Orca whales seem to swim in the friendly skies secure in the cabin of a water-filled jumbo jet in a new United Airlines commercial.
But nothing is what it seems in this arresting ad, which made its debut during the Winter Olympics telecast on CBS.
The whales are made of metal and plastic and move on computerized commands. The cabin is a scale model of the 747 models United uses to cross the Pacific. And the water in the cabin is only a smoky illusion.
The commercial is drawing mixed notices. Some viewers find it odd and disturbing. But others are enchanted. "A tour de force is what this is," wrote reviewer Bob Garfield in Advertising Age.
The ad was created for United by its longtime ad agency, Leo Burnett USA in Chicago, with a big technical assist from Boss Film Studios, a Los Angeles production house that worked on feature films such as Ghostbusters.
Roy Monaghan, the Burnett executive who wrote the commercial, and Bud Watts, another Burnett executive who directed the art for it, came up with the idea for the ad nine months ago.
"United wanted a commercial featuring its expansive 747 fleet," Monaghan recalled in a telephone interview last week. "They are big wonderful planes with plenty of room to get up and stretch on transoceanic flights."
Watts said the best transoceanic travelers he could think of were whales, and he drew a few scenes on how they could be used to illustrate that idea.
They presented the idea to United and got the go-ahead.
John Rukaak, vice president of advertising and promotion for the Chicago-based carrier, said the approach not only demonstrated the size and comfort of the planes, but also broke away from the typical airline approach to that message.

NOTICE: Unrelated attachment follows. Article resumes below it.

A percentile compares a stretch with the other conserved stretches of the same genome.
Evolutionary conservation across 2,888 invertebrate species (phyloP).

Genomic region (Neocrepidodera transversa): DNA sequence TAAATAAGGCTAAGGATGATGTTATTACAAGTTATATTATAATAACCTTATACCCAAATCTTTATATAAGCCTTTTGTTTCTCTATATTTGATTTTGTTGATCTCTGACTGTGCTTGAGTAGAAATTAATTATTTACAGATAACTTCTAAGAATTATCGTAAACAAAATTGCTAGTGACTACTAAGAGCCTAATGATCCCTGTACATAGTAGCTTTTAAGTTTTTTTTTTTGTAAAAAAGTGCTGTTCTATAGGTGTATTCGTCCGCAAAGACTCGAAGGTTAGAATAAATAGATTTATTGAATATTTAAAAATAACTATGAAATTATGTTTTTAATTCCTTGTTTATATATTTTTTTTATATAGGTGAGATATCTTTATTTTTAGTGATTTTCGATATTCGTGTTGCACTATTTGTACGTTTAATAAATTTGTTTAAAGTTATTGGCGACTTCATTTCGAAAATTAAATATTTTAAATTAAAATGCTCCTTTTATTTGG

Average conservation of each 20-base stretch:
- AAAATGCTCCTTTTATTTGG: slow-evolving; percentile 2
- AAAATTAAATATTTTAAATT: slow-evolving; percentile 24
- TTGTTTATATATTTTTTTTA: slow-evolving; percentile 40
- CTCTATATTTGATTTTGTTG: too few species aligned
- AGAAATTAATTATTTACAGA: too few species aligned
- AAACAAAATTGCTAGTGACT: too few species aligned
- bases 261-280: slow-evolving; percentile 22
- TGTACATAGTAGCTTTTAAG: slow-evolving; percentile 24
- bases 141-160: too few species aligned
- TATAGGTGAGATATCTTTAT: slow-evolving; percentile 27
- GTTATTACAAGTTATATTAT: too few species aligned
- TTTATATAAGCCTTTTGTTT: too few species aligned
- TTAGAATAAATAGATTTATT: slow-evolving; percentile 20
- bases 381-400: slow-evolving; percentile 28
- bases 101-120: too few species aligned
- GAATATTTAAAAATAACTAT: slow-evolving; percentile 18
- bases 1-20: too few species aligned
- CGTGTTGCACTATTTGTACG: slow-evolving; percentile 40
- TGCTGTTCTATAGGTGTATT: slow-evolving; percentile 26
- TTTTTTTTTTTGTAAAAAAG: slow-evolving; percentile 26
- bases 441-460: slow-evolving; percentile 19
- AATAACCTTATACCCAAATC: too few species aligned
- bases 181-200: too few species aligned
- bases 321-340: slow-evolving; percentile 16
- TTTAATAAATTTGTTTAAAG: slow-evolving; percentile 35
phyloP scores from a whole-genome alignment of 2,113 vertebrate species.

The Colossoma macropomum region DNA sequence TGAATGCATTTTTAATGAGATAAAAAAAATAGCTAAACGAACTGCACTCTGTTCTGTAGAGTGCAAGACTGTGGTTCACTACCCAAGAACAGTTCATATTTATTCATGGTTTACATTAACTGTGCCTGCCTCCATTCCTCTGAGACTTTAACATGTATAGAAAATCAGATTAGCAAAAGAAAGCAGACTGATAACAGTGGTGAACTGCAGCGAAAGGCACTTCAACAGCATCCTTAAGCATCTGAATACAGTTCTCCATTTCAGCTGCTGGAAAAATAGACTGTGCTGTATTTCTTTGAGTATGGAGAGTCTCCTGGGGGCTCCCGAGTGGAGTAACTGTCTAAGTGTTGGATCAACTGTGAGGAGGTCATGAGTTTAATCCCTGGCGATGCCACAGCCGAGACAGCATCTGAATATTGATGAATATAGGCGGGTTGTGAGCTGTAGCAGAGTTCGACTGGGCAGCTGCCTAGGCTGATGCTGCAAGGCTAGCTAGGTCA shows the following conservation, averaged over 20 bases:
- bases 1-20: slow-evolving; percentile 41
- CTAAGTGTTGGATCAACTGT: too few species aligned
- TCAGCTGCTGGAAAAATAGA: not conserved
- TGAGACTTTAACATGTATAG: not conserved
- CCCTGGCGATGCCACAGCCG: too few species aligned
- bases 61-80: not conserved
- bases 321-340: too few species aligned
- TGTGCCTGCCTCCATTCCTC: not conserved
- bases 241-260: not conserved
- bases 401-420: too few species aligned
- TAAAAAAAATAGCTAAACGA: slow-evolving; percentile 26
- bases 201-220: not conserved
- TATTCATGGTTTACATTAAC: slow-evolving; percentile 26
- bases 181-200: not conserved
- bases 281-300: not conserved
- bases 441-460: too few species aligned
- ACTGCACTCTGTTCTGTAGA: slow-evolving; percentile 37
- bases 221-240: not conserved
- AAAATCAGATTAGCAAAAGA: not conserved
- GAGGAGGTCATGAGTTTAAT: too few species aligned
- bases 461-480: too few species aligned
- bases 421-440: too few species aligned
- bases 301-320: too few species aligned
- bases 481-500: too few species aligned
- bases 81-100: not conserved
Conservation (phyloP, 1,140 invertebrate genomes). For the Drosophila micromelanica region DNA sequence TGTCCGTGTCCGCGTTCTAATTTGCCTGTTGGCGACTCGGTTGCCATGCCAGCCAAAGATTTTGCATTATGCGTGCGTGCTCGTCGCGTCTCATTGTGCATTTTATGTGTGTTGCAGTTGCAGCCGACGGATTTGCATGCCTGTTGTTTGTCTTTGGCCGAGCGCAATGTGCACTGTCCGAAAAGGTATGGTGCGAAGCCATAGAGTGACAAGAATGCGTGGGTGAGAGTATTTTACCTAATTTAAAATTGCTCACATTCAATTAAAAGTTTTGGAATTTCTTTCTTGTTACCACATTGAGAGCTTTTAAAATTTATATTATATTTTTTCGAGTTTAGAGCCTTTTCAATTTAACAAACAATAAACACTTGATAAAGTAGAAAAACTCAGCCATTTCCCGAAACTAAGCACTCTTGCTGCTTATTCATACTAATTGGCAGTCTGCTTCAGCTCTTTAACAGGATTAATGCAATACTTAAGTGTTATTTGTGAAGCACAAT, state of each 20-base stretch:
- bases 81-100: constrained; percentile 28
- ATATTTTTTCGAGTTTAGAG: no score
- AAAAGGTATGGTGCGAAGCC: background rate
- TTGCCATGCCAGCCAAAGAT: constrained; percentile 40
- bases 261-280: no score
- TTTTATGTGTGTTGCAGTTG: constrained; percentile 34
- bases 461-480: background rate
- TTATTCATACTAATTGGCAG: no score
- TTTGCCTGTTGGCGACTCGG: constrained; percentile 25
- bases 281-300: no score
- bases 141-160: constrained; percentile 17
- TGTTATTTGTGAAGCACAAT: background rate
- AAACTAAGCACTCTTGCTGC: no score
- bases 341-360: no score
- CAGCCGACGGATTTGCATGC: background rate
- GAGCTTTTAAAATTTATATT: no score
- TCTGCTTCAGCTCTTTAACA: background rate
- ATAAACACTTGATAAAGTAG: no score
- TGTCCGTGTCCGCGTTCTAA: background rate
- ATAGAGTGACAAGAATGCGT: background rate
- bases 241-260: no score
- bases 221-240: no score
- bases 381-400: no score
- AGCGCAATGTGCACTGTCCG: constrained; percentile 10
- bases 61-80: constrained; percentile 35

The sight of whales gracefully gliding through the cabin was something viewers were more likely to remember, he said.
There was concern some viewers might think the plane was underwater. To address that, the first scene in the ad shows the plane is clearly on the ground at a busy airport.
A whale is spied through a window and the camera moves inside to show two whales gliding above the seats in the main cabin, then drifting up a staircase to the second deck and back to the main cabin level again. One seat leans back after one whale brushes by it.
Monaghan said it was clear from the inception that live whales wouldn't do, as it would be all but impossible to control their moves or capture the action with a submerged camera.
"Besides, they don't speak the language that well," he joked.
But the ad makers wanted to make the ad look as real as possible, without any sign of trickery or exposed wires.
They hired Boss Film. They studied real whales' movements. And they built models of the cabin, seats, windows and whales to scale.
The 4-foot-long whales, weighing 70 pounds, had 10 motors inside. The moves were choreographed using a computer and photographed frame by frame. A single scene took six hours to shoot. The shooting was done at irregular intervals over more than three months.
Special machinery was used to produce smoke and keep it at a consistent density to make it appear the whales were moving through water.
George Gershwin's Rhapsody in Blue, which has used for years as United's theme music, adds to the langorous feel of the ad.
Ruhaak declined to say how much United spent on the commercial, but he is happy with the reaction to date.
"It has caught the public's attention," he said.